May 10, 2016 | By Alec

The US Food and Drug Administration (FDA) has a strange relationship with 3D printing. Though they are now seeing the advantages of 3D printed prosthetics and drugs, the FDA has been slow to approve them in large numbers due to concerns over qualification processes and the impact of different materials and 3D printing technologies. In an effort to make FDA testing processes easier for all parties involved and enable developers to prepare as best as possible, they have now finally released a long-awaited draft guidance for 3D printed medical devices.

Broadly speaking, the FDA is being confronted with two types of 3D printed products: drugs and medical devices. Back in 2015, they approved the first type of 3D printed pills: SPIRITAM, an epilepsy drug by New Jersey-based pharmaceutical developer Aprecia. The huge advantage of SPIRITAM is that the 3D printed pills disintegrate far more rapidly than regular pills, making them easier to swallow. Incidentally, these 3D printed pills have been available since March 2016. Various other types of 3D printed drugs with similar benefits are under development, though the FDA has been slow to approve them.

In contrast, 85 3D printed medical devices such as prosthetics and implants have received FDA approval already. Back in March, a 3D printed tritanium PL posterior lumbar cage was approved. But so far few of them include high-risk devices that require premarket approval. The FDA feels that this group is more likely to benefit patients in the short term, so their new draft guidance is fully focused on these medical devices. Its goal? To provide developers with more insights into FDA thinking about the technical considerations and validation processes that 3D printed devices require.

Specifically, the FDA’s new draft guidance is focused on two of the most important development areas: design and manufacturing, and device testing. The guidance thus provides insights into the most important obstacles for approval, such as characterization, validation and verification. They also caution developers that ‘point-of-care devices’ (tested with or near patients) may bring additional technical considerations with them that have not been covered in the draft.

The most important point of the draft is that the FDA will require that 3D printed devices adhere to all quality system requirements to insure all perform as intended. But because of the many 3D printing processes, materials and post-processing techniques involved, developers seeking approval need to “clearly identify each step in the printing process… from the initial device design to the post-processing of the final device.” Developers also need a full understanding of all upstream effects of different manufacturing steps. “For example, the ratio of recycled to virgin powder can affect melting properties, which affects the energy needed to create consistent bonding between layers, which in turn affects [a device's] final mechanical properties,” they write.

When 3D printed devices are tested, the FDA requires data that is based on a device's “intended use, risk profile and classification.” This means that different considerations will be taken into account for implants and custom-made prosthetics, for instance. In the latter case, data on the full range of dimensions for all possible sizes will greatly help the FDA during the approval process.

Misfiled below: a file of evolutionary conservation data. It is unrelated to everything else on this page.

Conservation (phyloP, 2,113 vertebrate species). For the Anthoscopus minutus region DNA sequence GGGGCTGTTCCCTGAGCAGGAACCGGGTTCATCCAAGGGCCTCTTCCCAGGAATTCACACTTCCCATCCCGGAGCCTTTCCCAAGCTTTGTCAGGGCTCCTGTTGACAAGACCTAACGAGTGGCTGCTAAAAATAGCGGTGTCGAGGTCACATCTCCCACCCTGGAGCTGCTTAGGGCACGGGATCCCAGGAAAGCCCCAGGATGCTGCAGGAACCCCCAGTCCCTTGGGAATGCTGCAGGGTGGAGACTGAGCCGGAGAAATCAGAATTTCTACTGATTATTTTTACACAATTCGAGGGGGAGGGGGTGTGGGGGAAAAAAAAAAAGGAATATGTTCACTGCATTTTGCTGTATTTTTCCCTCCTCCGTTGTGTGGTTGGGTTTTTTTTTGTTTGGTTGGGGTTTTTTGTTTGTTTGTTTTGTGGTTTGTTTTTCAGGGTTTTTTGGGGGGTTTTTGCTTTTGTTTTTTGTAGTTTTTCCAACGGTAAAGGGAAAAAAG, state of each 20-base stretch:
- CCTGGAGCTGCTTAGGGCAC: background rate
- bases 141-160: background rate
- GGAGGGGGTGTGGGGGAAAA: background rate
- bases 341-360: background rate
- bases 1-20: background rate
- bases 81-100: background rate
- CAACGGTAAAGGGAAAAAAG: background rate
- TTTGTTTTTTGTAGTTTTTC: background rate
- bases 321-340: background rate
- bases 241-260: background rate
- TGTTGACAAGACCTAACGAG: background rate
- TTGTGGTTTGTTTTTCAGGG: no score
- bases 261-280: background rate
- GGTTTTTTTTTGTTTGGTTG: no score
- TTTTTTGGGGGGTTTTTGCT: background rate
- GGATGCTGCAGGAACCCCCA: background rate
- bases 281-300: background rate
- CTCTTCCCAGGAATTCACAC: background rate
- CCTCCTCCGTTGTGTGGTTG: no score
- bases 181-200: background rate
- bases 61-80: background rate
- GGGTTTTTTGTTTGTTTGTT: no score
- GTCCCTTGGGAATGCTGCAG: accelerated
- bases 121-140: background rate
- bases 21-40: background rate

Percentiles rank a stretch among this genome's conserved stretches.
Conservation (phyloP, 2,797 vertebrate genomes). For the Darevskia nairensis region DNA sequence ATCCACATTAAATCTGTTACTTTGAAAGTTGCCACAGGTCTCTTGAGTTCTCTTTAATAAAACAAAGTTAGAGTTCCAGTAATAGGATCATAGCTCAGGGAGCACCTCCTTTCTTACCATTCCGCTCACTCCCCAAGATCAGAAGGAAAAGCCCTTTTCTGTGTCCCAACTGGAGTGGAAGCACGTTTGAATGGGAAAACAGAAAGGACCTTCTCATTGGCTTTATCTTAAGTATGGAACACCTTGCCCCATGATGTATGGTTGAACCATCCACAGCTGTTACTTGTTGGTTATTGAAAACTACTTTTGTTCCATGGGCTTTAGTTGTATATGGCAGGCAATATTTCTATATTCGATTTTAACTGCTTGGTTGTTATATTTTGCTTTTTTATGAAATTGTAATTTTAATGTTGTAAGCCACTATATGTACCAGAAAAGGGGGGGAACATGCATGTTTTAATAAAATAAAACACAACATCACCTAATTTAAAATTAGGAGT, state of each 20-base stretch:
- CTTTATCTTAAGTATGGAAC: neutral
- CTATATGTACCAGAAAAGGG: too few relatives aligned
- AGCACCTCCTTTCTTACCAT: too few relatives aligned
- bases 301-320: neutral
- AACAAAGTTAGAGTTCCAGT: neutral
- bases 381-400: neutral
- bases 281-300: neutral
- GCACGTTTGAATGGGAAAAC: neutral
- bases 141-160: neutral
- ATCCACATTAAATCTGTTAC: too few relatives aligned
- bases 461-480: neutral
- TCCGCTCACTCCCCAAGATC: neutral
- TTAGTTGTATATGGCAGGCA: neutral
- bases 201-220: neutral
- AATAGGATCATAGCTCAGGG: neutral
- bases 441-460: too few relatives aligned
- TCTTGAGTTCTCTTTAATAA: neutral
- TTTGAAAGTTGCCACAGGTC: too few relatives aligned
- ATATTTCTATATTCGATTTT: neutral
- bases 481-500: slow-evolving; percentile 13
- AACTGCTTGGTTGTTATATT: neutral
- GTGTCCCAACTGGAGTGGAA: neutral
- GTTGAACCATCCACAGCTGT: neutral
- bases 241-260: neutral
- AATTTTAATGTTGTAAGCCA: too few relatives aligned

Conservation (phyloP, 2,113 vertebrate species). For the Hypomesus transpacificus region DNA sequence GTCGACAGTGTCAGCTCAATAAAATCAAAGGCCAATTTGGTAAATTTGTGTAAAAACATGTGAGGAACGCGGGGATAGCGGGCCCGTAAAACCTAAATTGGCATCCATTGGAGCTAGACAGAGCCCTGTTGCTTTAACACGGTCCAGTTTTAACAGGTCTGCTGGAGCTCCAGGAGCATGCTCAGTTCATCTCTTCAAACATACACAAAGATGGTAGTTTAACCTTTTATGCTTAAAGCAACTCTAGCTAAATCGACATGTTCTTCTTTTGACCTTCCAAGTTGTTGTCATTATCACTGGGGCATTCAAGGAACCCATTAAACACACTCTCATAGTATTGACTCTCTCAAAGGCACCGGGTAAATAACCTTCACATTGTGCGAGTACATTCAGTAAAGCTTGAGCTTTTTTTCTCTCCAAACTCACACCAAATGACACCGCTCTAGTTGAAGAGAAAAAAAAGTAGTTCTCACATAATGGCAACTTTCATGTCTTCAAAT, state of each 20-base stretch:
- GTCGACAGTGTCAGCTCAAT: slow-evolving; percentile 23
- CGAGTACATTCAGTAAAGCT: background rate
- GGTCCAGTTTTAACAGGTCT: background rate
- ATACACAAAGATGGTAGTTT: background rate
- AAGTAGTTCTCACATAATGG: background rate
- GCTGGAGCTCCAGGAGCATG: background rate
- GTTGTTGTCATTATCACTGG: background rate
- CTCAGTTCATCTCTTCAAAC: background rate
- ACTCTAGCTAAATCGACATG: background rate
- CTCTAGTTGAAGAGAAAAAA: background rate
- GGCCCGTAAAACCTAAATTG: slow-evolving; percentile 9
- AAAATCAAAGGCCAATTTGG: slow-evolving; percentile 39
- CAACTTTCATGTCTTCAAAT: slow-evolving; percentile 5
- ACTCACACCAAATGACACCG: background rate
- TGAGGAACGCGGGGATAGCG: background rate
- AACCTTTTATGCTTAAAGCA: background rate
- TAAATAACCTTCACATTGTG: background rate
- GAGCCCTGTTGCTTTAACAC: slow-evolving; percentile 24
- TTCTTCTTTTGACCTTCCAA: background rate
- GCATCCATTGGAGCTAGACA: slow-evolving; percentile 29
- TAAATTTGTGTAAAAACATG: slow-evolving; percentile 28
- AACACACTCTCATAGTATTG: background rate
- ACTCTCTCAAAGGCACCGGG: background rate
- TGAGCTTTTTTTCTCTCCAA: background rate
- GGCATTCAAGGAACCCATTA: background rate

Generally speaking, however, tests for 3D printed devices are very similar to tests for non-3D printed devices. The same performance characteristics are studied. The difference is that the medical device’s orientation relative to the 3D printer can also impact performance. “Since mechanical properties of the device may be impacted by orientation and location, it is important to ensure that production processes are properly developed, conducted, controlled, and monitored to ensure devices or components are not adversely affected by fabrication orientation,” the FDA writes.

As part of the release, the FDA has also reiterated their belief that 3D printing holds numerous advantages for the development of medical devices. “[3D printing] has the advantage of facilitating the creation of anatomically-matched devices and surgical instrumentation by using a patient's own medical imaging. Another advantage is the ease in fabricating complex geometric structures, allowing the creation of engineered porous structures, tortuous internal channels, and internal support structures that would not be easily possible using traditional (non-additive) manufacturing approaches,” they write.

However, they add, it also brings unique challenges to the FDA’s work, especially where characterization and validation are concerned. These problems were again highlighted during a 2014 public workshop on 3D printing, where the FDA received extensive feedback. The need for more guidelines on material control, the impact of 3D printer hardware and post-printing processes also became apparent during the workshop. This new draft will hopefully go a long way towards helping developers realize more 3D printed medical devices. The full FDA draft can be found here.

 

 

Posted in 3D Printing Application

 

 

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